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Redshirt senior forward Michael Jacobson talks with members of the media at Iowa State men's basketball media day Wednesday.

Last season, Iowa State had trouble defending post players and grabbing rebounds due to a lack of size. This season, the Cyclones seem to be taking a more traditional approach.

Iowa State had the luxury of five starting caliber guards last season, and save from Michael Jacobson, its lineup reflected just that.

“If we went traditionally small this year [...] you're a lot smaller than we were last year," said coach Steve Prohm. "Last year you were 6-foot 5-inch one through four."

The Cyclones had to put their highest recruit from 2017 — Lindell Wigginton — on the bench to make room for all the starting caliber guards.

Now, Wigginton, Talen Horton-Tucker, Marial Shayok and Nick Weiler-Babb are all gone, and the Cyclones will need to lean on their big men a bit.

The aforementioned Jacobson is the leading candidate for the first starting spot down low, but due to the loss of the guards and the fact that Iowa State’s current guards are smaller, the Cyclones will almost certainly start two post players.

“It does put a little more pressure on the big guys,” Jacobson said about what a small lineup does to the big men. “Our guards do a really good job rebounding, rebounding down and helping us out.”

Jacobson was solid last season as the one starting post player, but no one else played enough minutes to grasp any significant playoff time. There is still another spot to fill in the starting rotation, likely from a four or five, so here are some of the candidates.

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Redshirt junior forward Solomon Young sits and talks with the media at Iowa State men's basketball media day Wednesday.

Solomon Young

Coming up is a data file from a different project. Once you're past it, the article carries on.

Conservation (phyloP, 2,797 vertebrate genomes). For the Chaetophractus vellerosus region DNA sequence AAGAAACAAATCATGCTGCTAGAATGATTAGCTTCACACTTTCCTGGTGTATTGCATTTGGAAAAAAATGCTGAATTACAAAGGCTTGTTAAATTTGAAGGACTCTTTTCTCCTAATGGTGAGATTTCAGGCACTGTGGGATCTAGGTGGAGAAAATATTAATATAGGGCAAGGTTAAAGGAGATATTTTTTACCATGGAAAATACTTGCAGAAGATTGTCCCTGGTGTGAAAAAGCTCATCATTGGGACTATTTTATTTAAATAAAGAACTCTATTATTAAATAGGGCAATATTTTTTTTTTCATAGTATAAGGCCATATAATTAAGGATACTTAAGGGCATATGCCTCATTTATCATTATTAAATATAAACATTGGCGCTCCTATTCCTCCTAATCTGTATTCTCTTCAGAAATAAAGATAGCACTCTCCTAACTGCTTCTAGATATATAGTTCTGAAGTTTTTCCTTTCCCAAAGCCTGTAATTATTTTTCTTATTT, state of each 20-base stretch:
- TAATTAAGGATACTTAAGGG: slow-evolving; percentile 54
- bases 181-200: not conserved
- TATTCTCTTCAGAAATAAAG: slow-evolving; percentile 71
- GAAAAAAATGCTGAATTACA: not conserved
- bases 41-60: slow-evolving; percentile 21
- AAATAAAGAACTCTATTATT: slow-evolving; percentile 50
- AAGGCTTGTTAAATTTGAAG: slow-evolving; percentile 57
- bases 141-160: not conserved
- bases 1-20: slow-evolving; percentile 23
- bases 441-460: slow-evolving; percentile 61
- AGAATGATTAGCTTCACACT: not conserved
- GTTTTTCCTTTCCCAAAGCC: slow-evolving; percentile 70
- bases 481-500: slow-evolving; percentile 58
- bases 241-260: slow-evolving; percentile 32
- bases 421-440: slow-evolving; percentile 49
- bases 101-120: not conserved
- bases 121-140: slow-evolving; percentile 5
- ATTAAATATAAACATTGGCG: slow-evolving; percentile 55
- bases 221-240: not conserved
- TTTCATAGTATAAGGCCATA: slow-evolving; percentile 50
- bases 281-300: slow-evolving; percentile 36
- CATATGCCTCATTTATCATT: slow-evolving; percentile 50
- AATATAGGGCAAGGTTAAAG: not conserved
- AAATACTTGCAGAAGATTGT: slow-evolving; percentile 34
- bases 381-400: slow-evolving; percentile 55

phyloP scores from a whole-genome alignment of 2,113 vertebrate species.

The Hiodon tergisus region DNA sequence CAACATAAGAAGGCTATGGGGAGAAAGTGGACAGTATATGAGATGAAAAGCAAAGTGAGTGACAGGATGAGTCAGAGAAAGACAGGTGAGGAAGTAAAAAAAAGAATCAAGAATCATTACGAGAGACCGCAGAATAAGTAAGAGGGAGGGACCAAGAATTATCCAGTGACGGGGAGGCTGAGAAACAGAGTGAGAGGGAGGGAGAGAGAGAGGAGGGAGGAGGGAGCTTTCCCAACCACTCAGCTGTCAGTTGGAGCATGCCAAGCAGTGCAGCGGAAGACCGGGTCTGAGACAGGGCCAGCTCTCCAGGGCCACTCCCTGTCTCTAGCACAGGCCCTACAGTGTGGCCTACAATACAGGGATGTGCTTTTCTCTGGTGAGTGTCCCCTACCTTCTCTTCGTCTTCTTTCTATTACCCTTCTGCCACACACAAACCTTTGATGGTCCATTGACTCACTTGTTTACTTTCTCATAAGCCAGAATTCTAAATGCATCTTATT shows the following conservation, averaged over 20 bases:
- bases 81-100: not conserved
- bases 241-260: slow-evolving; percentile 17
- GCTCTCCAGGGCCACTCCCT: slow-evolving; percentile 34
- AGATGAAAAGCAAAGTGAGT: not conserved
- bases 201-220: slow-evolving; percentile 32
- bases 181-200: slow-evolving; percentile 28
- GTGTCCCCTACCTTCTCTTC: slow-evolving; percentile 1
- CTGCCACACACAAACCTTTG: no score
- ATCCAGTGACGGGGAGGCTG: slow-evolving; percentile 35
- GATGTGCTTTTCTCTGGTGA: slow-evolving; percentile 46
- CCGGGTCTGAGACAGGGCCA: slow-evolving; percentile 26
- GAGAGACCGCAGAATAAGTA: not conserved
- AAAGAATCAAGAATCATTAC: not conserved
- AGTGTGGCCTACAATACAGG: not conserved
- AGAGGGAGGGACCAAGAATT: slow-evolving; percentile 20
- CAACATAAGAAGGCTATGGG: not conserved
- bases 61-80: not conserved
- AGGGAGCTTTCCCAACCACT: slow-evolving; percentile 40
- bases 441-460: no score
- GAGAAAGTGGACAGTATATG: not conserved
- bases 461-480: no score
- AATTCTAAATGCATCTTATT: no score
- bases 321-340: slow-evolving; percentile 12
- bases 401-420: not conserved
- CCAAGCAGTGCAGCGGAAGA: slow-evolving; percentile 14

Young is the safe choice for the role. He’s a fourth-year junior, a solid defender and has a semblance of a jump shot.

Young has had two straight seasons marred by injuries, both of which had him as a likely rotation piece. Young has taken on a leadership role with the team and would be a safe option to start alongside Jacobson.

There are younger options with higher potential, but Young is a known quantity for a Cyclone team that is lacking a ton of veteran leadership.

George Conditt IV

Conditt comes into his second season with high expectations from Prohm.

Prohm said that with his size and length, he should be a prominent frontcourt force for the Cyclones. He specifically noted the defensive end of the court.

“[The coaches have] constantly told me that I need to be more of a presence on defense,” Conditt said.

Conditt has enough length, but where he excels in length, he lacks in weight. Conditt is thin for a frontcourt option, and it causes him to occasionally get bullied in the post on defense and offense.

This is also amplified when Conditt’s shooting is taken into account. Conditt shot a little bit in high school, but he has seldom taken an outside jumper at the collegiate level. Last season’s best comparison to Conditt this year was Cam Lard, but Lard weighed almost 30 more pounds than Conditt — 245 to Conditt’s 216 pounds.

Conditt is athletic and long, so he has the base tools that a successful frontcourt player needs. But it’s hard to see him starting with all the inconsistencies. However, if he shows that he can be an above average rim protector, he could push for a starting role.

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Sophomore forward George Conditt IV sits and talks with members of the media on Iowa State men's basketball media day Wednesday.

Zion Griffin

An underwhelming freshman season lowered expectations for Griffin, who was regarded by some as the next best recruit in last season’s class behind Horton-Tucker.

Sophomore Tyrese Haliburton took that distinction — and perhaps even outplayed Horton-Tucker — but the slow start wasn’t entirely Griffin’s fault.

In the summer before the season, Griffin suffered a lateral meniscus tear, which required surgery and slowed his development process for his first season.

Griffin never really got on track and had a first season that he says was a hit to his confidence.

“After we got that little break after the season was over and I went home, I feel like I got my confidence back,” Griffin said. 

Griffin averaged 1.8 points per game on 1.9 shots and 34.4 percent shooting. These are not top prospects numbers, but thanks to the hitch in Griffin’s development, it was to be expected.

Griffin will be watched closely this season by not only the coaching staff, but also the fan base as the once highly touted prospect will look to get back on track.

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